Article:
Living for the Result is Overrated
For my eleventh birthday, my parents planned on hosting my party at Burger King. Of course, I invited my best friends but I still had space to invite a few more people. Word got out and I was bombarded with a number of requests to come. Not gonna lie, I felt a bit special.
They made promises of what they could get me as presents if they were invited and sure enough, the ones who made the best promises got the invite.
Overall, the night was a good one. Although the promises that some of these guys made weren’t fulfilled, I had a lot of fun and it was mostly with the people I was closest to anyway. However, I realised that these dudes who were more like acquaintances used me to get free food and to play in the playroom Burger King had.
It wasn’t about me and celebrating my life, it was about what they could get from me.
Now, almost twenty years later, it’s even more rampant and regrettably, I see that this mindset of living for the result took over so many aspects of my own life.
A couple months into sharing posts on Medium, I wanted more reads, claps and engaging comments. Then I calmed down, realizing that it really isn’t in my control. Even this post might not really feature highly on the platform.
But if that is the reason I’m writing, I might as well stop. It’s as Bukowski wrote, “If you’re doing it for money or fame, don’t do it.” You write because “it comes unasked out of your heart and your mind and your mouth and your gut.” This goes for any venture you undertake in life. You may not be “called” to do it, but if you decide to do something, do it because you decided to, do it because you value the thing itself, not for what it brings you.
There are other things I could be doing with my time. I have poems, screenplays, treatments and query letters to write too. But I’m doing this because it’s an act of service. An insight struck me and I wanted to share it. I wouldn’t call it original, but to me it is good to share it because it is vital and easily forgotten.
Once upon a time in romance, it was enough to simply be in the presence of the person you liked. Now, you need sex or a committed relationship or both. It’s no longer enough to just admire someone. You must possess them or bed them.
We certainly have needs and we want them to be met. However, as I’ve written before, if you’re taking the approach of trying to get something from someone, and they’re taking the approach of trying to get something from you, aren’t you two going to butt heads instead of bump uglies?
We’d like to think we can just trade affection for affection and attention for attention. The truth is, we don’t realize that that cheapens the relationship. Moreover, if you gave affection and attention because you genuinely valued the other person, and they did the same for you, the relationship takes on a robust and real identity. It is not easily shaken.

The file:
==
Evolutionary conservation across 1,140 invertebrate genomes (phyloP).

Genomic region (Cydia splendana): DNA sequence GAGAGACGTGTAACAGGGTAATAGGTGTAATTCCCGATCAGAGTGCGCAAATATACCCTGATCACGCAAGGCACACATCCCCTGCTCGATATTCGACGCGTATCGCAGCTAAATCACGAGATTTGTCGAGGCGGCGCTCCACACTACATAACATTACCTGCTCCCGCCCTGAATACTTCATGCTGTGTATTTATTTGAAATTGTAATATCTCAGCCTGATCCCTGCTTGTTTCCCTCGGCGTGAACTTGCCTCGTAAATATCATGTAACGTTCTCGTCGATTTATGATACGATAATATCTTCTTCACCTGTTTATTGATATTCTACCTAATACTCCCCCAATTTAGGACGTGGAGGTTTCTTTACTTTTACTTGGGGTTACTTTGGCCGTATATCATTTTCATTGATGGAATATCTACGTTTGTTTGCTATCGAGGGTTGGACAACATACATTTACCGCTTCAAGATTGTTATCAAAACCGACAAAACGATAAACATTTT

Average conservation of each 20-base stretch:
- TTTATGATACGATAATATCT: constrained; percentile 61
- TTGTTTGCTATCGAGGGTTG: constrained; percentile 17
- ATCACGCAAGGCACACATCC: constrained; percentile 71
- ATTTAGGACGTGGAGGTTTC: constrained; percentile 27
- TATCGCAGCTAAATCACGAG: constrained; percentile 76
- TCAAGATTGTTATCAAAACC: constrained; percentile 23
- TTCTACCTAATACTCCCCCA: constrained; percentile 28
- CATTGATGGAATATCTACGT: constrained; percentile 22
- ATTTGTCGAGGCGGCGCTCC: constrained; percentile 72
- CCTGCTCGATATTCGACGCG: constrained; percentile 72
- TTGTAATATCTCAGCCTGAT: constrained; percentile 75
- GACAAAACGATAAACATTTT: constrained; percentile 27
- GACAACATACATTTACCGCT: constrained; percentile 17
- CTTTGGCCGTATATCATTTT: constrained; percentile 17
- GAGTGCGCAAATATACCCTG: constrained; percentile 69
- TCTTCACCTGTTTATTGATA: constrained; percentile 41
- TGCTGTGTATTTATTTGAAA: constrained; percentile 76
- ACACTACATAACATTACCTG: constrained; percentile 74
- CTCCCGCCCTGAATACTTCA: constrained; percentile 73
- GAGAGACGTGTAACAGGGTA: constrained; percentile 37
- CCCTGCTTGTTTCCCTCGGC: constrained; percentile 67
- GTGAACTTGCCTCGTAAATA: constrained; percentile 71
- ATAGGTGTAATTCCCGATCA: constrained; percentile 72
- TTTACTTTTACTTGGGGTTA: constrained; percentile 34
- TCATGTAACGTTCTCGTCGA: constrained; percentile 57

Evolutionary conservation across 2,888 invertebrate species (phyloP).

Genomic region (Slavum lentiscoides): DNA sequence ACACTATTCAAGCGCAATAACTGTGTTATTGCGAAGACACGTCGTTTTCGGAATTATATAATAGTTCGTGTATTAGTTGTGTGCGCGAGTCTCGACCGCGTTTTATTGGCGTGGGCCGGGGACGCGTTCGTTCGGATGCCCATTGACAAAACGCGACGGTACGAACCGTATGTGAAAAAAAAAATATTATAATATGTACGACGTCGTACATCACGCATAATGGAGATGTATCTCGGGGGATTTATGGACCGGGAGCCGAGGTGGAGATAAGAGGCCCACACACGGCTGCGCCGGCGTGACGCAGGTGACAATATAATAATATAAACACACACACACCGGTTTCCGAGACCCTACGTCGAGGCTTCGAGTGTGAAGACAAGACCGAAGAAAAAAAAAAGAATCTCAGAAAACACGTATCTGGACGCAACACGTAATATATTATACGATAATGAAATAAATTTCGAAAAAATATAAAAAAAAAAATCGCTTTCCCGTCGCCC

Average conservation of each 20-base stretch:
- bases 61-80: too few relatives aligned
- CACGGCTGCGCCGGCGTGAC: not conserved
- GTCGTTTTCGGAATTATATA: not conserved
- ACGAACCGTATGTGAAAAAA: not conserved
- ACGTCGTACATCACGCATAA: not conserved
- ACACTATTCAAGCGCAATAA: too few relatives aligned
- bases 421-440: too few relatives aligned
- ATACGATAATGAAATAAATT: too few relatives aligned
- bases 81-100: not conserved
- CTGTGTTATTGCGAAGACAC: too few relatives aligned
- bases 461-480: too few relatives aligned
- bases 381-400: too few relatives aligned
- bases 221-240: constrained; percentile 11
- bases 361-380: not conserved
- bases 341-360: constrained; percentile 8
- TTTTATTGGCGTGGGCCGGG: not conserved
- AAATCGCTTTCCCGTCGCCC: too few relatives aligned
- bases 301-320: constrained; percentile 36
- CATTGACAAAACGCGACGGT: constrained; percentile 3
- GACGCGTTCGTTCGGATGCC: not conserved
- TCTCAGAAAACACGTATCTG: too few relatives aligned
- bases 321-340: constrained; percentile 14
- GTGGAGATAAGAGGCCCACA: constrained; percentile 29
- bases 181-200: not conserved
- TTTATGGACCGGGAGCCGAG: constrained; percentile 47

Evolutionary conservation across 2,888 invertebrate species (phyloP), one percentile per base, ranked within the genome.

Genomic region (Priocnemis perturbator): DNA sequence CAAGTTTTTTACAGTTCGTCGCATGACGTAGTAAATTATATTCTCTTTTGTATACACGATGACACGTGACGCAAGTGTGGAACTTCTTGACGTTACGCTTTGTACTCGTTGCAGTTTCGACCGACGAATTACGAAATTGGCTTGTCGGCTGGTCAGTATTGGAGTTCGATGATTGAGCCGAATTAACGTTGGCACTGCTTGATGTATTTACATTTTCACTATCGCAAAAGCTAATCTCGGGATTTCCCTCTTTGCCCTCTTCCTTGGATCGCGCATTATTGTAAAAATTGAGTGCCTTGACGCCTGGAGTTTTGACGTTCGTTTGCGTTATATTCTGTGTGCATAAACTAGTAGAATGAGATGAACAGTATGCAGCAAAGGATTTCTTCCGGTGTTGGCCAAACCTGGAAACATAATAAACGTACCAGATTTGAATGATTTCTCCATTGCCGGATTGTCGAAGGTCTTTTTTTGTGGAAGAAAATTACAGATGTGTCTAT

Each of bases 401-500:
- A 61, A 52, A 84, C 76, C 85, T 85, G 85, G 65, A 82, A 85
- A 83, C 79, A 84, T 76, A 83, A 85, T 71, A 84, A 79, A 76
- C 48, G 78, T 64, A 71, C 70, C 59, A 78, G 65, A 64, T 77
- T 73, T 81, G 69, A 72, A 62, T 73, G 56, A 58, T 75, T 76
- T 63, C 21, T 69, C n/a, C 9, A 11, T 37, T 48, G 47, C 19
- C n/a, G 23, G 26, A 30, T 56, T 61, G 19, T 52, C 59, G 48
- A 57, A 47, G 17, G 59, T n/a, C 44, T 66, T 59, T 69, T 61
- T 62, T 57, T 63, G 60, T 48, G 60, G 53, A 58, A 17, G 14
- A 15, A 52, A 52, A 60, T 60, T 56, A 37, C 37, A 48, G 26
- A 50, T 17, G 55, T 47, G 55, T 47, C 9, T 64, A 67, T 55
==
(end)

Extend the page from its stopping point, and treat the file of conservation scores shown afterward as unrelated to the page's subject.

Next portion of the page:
I’m not remotely friends with those guys that begged for an invite to my birthday. I’m not even sure if they enjoyed themselves at the party. Whereas for the people I was actually close with, we may not be close anymore but I at least know what’s going on in their lives to some degree.
How to act for the thing itself and not what it can get you
I’ve learnt this in various ways throughout life. The best relationship I’ve ever had ended because of a clash of values. I couldn’t believe I was losing the love of my life because of something I considered trite but that she considered sacred. As a result, I vowed to be with people who shared the same values.
I lost love but I realised that I would always lose it if I tried to get it from places that didn’t reflect who I was. More importantly, I realised that if it’s love that I want, I could provide a healthy dose of that for myself. I certainly didn’t count out the love from others, but loving myself was more important.
Last year I quit a job that gave me money throughout the years but was stifling me creatively. It was somewhat affiliated with what I studied, so it wasn’t completely new to me, but it wasn’t me. Plus I worked with people who cared about what they were doing and I felt the hunger for embracing an industry that reflected my interests and talents.
The money was no longer a motivator. I’d rather be broke and do what I wanted and die happy, than be rich doing what I didn’t want to do. That’s suicide. I was dying in that job every day. The money that was supposed to feed me was prolonging my suffering because it had me returning to a guillotine for my soul.
What is the recurring theme here? It’s enlightenment. Meaning, you have to see just how foolish it is to live your life trying to get stuff from people and not primarily living for your values. My words might help but it’ll be especially impactful if you know the life of doing things for things versus doing things that are in accordance with your internal value system.
Take stock of your life. What are the things that you do that you don’t really want to do but you feel you have to do them in order to get what you want?
What are you afraid of losing if you were to stop doing things you don’t want to do?
Ask yourself, are there any people who get what I want without doing the things I think I have to do? If you can’t think of anyone, crack open Google and search.
Being aware of the present discomfort and of people who live lives they’re proud of is important if you hope to start living instead of living for a result.
Lastly, I want to be clear. Nothing is wrong with having goals and desires. I don’t believe that desire is the root of all suffering like some Buddhists say. As a matter of fact, there are desires that emerge naturally from within us.
What I am sharing here is that putting the goal as more important than the activity that you have to do to even get the goal is… well, pretty foolish, don’t you think?